4. 4. A Forum for School Leaders© PresenceLearning, Inc. All Rights Reserved.580 Market Street, 6th Floor San Francisco, CA 94104 | 4new realitiesnew choicesLexile measures of text complexity are a way to measure reading competence. The SLP iswell poised to look at measures of text and syntax complexity and also the discourse to en-able a child to move forward. I just read an article called “Going Beyond the Fab Five: Help-ing Students Cope with Unique Linguistic Challenges of Expository Reading in IntermediateGrades.” It’s about the molecule of life-- DNA. I wanted to take it a part to look at the com-plexity of the sentences that our students face as they read the disciplinary texts of scienceor history. In this text we read that DNA is the molecule of which genes are made when twoyoung scientists took on the challenge of figuring out its structure. If we look at that text,it begins with the passive voice. There are subordinate clauses and there is an embeddedclause that a student would have to read and understand.There are so many thoughts in that one sentence that it is extremely complex to take itapart. In a later text from 1953, they constructed a model that showed that each DNA mol-ecule consisted of two long chains. In this example, we have an embedded clause and wehave subordinate clauses. There are so many things that our students need to really be ex-plicitly taught relative to syntax complexity that really should be addressed early on as theybecome developmentally ready.The Common Core has a focus on the discourse level of language. In other words, it is afocus on text complexity. It’s about helping students develop communicative competence.I always add the word confidence to that goal because the more students are communica-tively confident, they more they will feel competent in expressing themselves. But what isdiscourse?Discourse is putting together words and phrases and sentences to create conversations,speeches, emails, newspaper articles, and books. It goes from person to person talk, to per-sonal experience narratives, using a story grammar structure that is very common in socialcommunication. At the formal end of discourse development, there is exposition throughacademic vocabulary and academic language.Those of you who have read a lot about narratives have read that narratives form a bridgeas a guide from the more simple conversations to the more complex expository text. With-out discourse there is a developmental gap. It is often said that children can answer “wh”questions, and I always start my workshops by giving an example of how my students whenI first began my career could answer the “wh” questions, particularly “who, what, when,where -- and sometimes why.” With my guidance they could answer “why,” but when I askedthem to tell me the whole story or to tell me all the information, they were unable to do it ontheir own because they were missing the area of the discourse development.It was in 1991 that I developed the Story Grammar Marker because I felt that my studentswith language impairment needed direct instruction beyond just beginning, middle, andend. I researched story grammar and I capitalized on that because I found that it made sucha difference. Additionally, in 1998, I wrote a book about expository text because of prob-lems my students were beginning to have in their academic experiences.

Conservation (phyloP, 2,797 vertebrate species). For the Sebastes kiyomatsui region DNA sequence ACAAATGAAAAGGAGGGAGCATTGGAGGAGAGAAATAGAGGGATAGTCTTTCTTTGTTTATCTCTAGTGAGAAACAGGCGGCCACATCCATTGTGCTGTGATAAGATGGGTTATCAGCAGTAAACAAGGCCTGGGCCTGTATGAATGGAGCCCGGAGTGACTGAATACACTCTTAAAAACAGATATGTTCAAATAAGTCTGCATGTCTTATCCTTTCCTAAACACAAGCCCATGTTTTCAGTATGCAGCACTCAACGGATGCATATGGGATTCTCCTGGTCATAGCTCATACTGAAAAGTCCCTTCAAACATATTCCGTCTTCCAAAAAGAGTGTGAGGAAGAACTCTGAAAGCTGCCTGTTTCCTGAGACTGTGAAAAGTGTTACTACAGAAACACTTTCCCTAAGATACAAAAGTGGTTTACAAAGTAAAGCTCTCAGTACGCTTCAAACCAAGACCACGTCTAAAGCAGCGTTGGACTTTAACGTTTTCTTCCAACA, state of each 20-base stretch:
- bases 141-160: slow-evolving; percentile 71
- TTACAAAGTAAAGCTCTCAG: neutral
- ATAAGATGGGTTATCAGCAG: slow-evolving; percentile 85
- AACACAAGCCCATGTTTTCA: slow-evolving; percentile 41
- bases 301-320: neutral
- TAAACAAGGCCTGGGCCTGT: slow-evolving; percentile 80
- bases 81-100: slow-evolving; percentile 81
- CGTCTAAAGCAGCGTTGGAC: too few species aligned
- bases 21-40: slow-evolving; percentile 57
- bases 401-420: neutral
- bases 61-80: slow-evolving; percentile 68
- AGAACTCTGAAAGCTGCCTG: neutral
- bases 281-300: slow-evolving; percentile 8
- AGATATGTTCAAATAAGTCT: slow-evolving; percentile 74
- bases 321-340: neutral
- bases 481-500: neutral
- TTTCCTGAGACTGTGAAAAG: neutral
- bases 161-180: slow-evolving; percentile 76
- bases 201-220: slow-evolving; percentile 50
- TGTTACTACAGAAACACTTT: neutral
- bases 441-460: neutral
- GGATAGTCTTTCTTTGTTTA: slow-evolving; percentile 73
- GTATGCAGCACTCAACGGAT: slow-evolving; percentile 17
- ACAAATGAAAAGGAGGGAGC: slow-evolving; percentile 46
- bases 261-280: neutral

5. 5. A Forum for School Leaders© PresenceLearning, Inc. All Rights Reserved.580 Market Street, 6th Floor San Francisco, CA 94104 | 5new realitiesnew choicesCCSS IN ACTION:HOW SLPS CAN HELP MEET YOUR CURRICULUM DEMANDSMany students do not have enough practice communicating at home. In order to have abroader focus on discourse, we have to really intervene on narrative and expository text.One wake-up call I had as I studied the CCSS was that narrative and information text, or aswe call it, expository text, is going to be 50-50 in grades K-5. Not so long ago the standardwas strictly narrative. Under CCSS, middle school expository text will be 70% of the cur-riculum, so students must be able to tell and retell stories, and develop progressively morecomplex expository text. SLPs can help meet this demand.As I look at it, and if you look into the research, narrative development forms a foundationand it’s a bridge. Narrative development can help a child converse. When a child can’t thinkof a topic or think of a story to tell, we can help him in narrative development and we canhelp him to converse. Consequently, if we look at narrative development and we teach per-spective taking and theory of mind through narratives --how characters feel, how they think,and what their plans are-- we are better able to see that Paul Revere and King George IIIhad very different perspectives as we read the expository text.Let’s look at an example of the Common Core in action in the elementary curriculum andwhere the SLP can be a valuable resource. There is a popular children’s book called Clifford’sPals. You could pick just two pages of the book and have the student talk about it and get apretty good idea as to where the students are in their story.For instance, on a couple pages of the book it says “Susie, Lenny, and Nero jumped downinto a big pit. The work crew didn’t see the dogs. They started to pour cement on them. Clif-ford knocked the cement chute aside.” If we take that as our happenings in the story thereare narrative development stages that are tied into the Common Core standards for reading.We will see that each of the stages has more elements related to the Common Core. Forexample, narrative development stage 1 is called the descriptive sequence and the im-portant parts of it are the character, the setting and two setting in general. What does theCommon Core kindergarten reading standard detail #3 say? It says, “With prompting andsupport, identify characters, settings, and major events in a story.” Well, what if the childcan’t do that? The teacher can turn collaboratively to the SLP who can help the child meetthat standard. As we progress, we are going up to fourth grade with this and I just took thestandards all the way through 4th grade. We will see narrative development stage 2 is wherethe actions become specific. It is the character, the setting and two major events. The majorevents are when the work crew starts to pour cement and when Clifford pushes the cementchute aside. What does the common core standard looking for? In first grade it is describedcharacters, and major events in a story using key details.What if a fourth grader is at narrative stage two and the reading standard for grade four isthat the student will be able to describe in depth a character, a setting, or event in a specificstory drawing on specific details in the text. What are the details that they have put out